We read a lot about, “How to make it in VO,” consuming content voraciously in an effort to get a foothold in the business. Eventually, however, many voice actors will put the pieces together and develop a thriving business.
Unfortunately, sometimes being the dog that caught the car comes with challenges of its own. Once VO talent experience some steady success, it can be a struggle to look at the studio as anything other than a little ATM machine, and time away from it as lost opportunity.
Look, being an entrepreneur is no cake walk. And being an entrepreneur in an industry that is always changing and highly subjective is even tougher. Wearing every hat from talent to marketing to bookkeeping to HR can take up a lot of time, money, and mental space. Success rarely comes without a good amount of sacrifice.
But if you haven’t seen the sun in weeks, and weekends are something you vaguely remember having once, but aren’t sure, OR you start every conversation with “I was just narrating a piece about…” OR your kids are starting to fear that “hunched over troll that used to be mom” who lives in the small room in the basement… you may need to take a break, because burnout is real.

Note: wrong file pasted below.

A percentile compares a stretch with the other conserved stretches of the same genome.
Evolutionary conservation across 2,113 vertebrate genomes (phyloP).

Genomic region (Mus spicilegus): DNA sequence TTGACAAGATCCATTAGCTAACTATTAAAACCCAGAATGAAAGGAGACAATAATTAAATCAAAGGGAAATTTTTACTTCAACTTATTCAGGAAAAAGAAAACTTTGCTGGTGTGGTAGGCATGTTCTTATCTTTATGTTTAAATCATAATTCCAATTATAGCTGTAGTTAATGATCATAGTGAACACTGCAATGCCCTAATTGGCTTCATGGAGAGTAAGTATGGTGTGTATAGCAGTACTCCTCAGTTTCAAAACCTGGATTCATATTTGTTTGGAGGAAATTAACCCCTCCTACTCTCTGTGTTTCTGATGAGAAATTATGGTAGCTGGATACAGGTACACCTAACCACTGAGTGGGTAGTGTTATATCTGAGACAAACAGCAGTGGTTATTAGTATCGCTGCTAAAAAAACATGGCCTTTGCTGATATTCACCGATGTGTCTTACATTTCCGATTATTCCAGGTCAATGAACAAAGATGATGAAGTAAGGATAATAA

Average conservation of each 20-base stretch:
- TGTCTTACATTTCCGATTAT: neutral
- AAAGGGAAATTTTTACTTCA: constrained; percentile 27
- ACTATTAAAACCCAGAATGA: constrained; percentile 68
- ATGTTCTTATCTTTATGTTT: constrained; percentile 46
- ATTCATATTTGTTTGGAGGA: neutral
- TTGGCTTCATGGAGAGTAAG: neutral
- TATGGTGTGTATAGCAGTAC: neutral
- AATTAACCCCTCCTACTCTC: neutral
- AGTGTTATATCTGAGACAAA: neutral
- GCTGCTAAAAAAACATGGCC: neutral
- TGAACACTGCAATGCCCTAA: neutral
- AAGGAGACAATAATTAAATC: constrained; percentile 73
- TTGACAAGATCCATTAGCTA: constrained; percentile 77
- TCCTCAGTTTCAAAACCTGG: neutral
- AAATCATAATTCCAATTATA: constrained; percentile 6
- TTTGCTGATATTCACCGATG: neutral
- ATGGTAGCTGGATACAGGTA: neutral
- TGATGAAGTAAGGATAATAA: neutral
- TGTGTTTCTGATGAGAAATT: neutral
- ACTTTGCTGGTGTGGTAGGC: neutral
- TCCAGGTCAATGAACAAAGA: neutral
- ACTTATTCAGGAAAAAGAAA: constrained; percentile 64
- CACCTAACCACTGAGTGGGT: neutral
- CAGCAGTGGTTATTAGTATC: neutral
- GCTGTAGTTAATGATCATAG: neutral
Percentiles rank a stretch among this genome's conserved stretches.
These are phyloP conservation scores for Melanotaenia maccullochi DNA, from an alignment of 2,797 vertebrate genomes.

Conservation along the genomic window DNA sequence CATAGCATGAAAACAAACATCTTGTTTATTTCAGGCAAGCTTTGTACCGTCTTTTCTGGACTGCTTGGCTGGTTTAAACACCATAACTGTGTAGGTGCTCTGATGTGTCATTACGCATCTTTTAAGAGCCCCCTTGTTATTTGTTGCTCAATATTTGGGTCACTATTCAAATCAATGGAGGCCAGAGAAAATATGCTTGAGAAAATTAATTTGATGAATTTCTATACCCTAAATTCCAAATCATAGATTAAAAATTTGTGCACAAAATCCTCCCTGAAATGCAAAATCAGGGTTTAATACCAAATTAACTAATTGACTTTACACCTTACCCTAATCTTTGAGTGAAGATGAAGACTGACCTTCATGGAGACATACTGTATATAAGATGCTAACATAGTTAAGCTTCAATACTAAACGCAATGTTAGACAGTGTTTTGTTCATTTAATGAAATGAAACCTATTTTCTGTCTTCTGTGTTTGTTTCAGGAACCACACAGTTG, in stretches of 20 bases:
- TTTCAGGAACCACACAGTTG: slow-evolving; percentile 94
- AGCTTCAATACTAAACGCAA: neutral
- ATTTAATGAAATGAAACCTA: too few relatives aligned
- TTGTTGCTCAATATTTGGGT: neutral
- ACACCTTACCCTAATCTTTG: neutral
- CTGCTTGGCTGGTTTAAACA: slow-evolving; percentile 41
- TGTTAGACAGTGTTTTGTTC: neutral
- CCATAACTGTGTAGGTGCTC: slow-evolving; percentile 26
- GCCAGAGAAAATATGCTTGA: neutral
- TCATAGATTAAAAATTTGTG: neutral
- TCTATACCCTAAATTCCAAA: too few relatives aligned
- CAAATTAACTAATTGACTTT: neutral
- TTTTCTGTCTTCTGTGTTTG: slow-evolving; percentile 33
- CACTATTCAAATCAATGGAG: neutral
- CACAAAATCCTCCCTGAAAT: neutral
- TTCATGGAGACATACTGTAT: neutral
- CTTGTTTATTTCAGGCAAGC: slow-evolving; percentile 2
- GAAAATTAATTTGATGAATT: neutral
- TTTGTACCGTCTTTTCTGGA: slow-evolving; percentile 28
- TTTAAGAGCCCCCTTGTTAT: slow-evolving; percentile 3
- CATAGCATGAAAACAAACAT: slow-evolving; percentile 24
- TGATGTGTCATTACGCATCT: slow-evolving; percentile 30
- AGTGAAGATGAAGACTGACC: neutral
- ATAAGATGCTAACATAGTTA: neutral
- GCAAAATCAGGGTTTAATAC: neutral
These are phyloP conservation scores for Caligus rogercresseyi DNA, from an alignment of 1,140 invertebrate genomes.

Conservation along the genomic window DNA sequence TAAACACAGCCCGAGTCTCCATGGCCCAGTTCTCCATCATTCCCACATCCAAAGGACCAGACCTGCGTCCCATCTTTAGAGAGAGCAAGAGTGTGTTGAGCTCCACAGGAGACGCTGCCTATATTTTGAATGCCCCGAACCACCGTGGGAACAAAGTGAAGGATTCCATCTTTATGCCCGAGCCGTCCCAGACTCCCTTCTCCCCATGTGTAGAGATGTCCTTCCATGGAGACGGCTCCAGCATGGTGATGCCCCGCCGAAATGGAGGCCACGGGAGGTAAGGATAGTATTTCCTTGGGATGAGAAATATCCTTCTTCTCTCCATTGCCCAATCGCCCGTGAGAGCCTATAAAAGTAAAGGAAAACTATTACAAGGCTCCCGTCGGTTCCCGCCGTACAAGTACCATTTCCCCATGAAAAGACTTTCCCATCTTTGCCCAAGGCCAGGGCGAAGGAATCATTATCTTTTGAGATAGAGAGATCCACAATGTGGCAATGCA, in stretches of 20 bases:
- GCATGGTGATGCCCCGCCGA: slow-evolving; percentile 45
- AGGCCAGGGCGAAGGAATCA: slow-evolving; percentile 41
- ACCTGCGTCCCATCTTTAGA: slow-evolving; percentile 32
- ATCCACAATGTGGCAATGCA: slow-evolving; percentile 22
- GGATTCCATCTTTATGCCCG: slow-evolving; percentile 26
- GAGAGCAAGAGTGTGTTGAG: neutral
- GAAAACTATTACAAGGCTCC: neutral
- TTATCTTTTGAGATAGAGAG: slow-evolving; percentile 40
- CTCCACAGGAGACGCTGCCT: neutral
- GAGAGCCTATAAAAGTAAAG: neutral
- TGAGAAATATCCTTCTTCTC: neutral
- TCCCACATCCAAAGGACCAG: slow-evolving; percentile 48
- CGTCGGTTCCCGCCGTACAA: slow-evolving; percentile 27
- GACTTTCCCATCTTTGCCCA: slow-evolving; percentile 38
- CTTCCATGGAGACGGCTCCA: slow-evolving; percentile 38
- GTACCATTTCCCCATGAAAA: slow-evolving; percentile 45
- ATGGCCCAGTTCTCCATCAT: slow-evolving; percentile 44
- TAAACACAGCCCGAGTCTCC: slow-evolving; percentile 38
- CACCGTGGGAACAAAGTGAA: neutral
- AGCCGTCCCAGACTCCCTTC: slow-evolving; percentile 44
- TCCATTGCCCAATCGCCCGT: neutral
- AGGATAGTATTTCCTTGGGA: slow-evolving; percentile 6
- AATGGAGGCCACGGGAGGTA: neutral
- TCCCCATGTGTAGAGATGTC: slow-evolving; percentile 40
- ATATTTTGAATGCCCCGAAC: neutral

We’ve heard a lot of messages in this past year about taking time for self-care, paying attention to your mental health, and slowing down to focus on what’s important. I would add, find something else to be interested in that has nothing to do with voice over (and bonus points if that something is FUN.)
This career is a long game, full of rejection, trial and error, and jagged roads to success. Your primary workload involves putting yourself out there, handling no’s and coming back for more. You don’t do yourself (or the quality of your work) any favors if you don’t allow yourself some distractions and give your brain some time away from constantly obsessing over your next audition.
No one will be surprised that my own outside interests include finding incredible dining experiences and travel, (when the world is normal.) But what some of you may not know is that I’m a trained political scientist and a devoted student of history (World War II era especially.) Those interests led me to read every New York Times newspaper cover to cover starting from January 1, 1930. I’ve read every one through December 15th, 1934 so far and I have plans to read at least a decade more. Not only am I completely fascinated by what I’m reading, but it gives me a mental break from voice over work. It gives my brain something new to focus on and enjoy.
Planning blocks of time into your schedule for marketing, auditioning, and recording are all very important to maximize the efficiency of your work-time management. But don’t forget to schedule-in periods of time to step away and recharge. Pursue something other than voice over. Allow yourself to have fun.
Be interested in more than one thing. Your sanity will thank you.